Thursday, November 05, 2009

Book Review: No Impact Man

No Impact Man (The Adventures of a Guilty Liberal Who Attempts to Save the Planet and the Discoveries He Makes about Himself and our way of life in the process) by Colin Beavan

I'm a sucker for any book that poses a year-long eco-challenge to itself (See my reviews for: Plenty, Animal, Vegetable, Miracle, Not Buying It (okay I meant to review this one, but it slipped through the cracks), A Year Without 'Made in China') but what makes Beavan's book unique, is that he combines all of the challenges posed by these other books and tries them all at once. While living in New York City. With a toddler. A grand undertaking indeed. Now I realize there are people out there thinking “what a presumptuous jerk! There are people who live like that every day, not because they want a challenge, but because they have to.” But the issue is that so many people do not want to consider live as he does—eating locally, not driving or taking mass transit, not using electricity (!!), (there was also some note about also not using toilet paper but it wasn't revealed how exactly they went about this). With the title of the book 'No Impact', it's pretty big boast, but on only page 22 he admits that having 'no impact' is actually impossible, but what you learn slowly is that he can lessen his impact so much that he can make up for what waste and destruction he does create with simple actions like picking up litter along the riverfront. He won me over by not only talking the talk but walking the walk. Shutting off the electricity? That's a pretty bold maneuver. Sure I've got the worm bin chewing up my scraps and I can make less than a plastic grocery bag full of trash a month, but this guy washed his own clothes in the bathtub and read by candlelight for months. And that's pretty cool. He's a minor celebrity now, with his blog and his documentary but I'm happy to support anyone who preaches the gospel of needing to simplify your life no matter where you live and finding creative solutions to do so.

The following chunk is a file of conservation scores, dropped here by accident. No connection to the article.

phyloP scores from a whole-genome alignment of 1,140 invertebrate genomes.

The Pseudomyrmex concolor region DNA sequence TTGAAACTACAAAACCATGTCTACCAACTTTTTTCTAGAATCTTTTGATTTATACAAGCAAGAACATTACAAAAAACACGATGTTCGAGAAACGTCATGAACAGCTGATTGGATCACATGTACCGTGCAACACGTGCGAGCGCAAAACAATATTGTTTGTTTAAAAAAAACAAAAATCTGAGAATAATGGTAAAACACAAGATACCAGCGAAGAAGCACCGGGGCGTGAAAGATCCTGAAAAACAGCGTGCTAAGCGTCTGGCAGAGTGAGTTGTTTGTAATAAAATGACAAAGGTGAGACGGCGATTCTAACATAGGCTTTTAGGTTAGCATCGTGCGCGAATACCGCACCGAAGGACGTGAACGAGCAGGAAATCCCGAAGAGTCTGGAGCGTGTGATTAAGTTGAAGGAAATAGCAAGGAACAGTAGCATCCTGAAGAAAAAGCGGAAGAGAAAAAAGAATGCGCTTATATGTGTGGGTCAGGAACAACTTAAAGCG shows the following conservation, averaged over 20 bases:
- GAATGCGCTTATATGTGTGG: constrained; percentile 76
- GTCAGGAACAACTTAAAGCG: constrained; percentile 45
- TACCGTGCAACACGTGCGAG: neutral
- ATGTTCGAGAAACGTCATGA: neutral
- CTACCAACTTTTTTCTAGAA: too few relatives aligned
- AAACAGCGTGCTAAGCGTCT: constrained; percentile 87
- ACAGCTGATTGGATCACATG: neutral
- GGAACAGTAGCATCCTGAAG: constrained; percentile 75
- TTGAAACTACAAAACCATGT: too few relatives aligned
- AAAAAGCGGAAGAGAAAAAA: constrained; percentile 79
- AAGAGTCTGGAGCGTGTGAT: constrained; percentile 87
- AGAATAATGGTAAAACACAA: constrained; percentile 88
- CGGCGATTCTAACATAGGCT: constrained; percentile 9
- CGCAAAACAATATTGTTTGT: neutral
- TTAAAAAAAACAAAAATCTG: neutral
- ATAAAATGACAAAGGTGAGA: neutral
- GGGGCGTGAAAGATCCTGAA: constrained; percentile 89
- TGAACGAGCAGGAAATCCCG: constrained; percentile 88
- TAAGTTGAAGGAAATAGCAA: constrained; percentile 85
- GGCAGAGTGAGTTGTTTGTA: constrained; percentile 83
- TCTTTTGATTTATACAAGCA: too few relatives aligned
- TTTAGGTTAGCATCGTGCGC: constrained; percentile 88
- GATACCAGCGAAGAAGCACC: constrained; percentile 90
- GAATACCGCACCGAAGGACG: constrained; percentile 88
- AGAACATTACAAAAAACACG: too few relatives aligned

Look, I like to consider myself a fairly environmentally sound person (in the grand scheme of things) but I also don't pretend that I'm something I'm not: we all have our vices and that's a great thing about simplicity-it's not about deprivation. It's about being conscious of your actions and not allowing those vices to get out of hand. I love In-n-Out Burger, and I don't want to imagine giving it up, so instead, I use it as a treat, a reward. I also try to keep learning about creating less waste and lowering consumption and staying mindful about my actions. I also am working on my strength as an activist, so that someday I'll convince those In-n-Out folks organic meat and vegetables are the way to go, or to recycle their paper waste, or to have non-plastic options for eat in service.

No comments: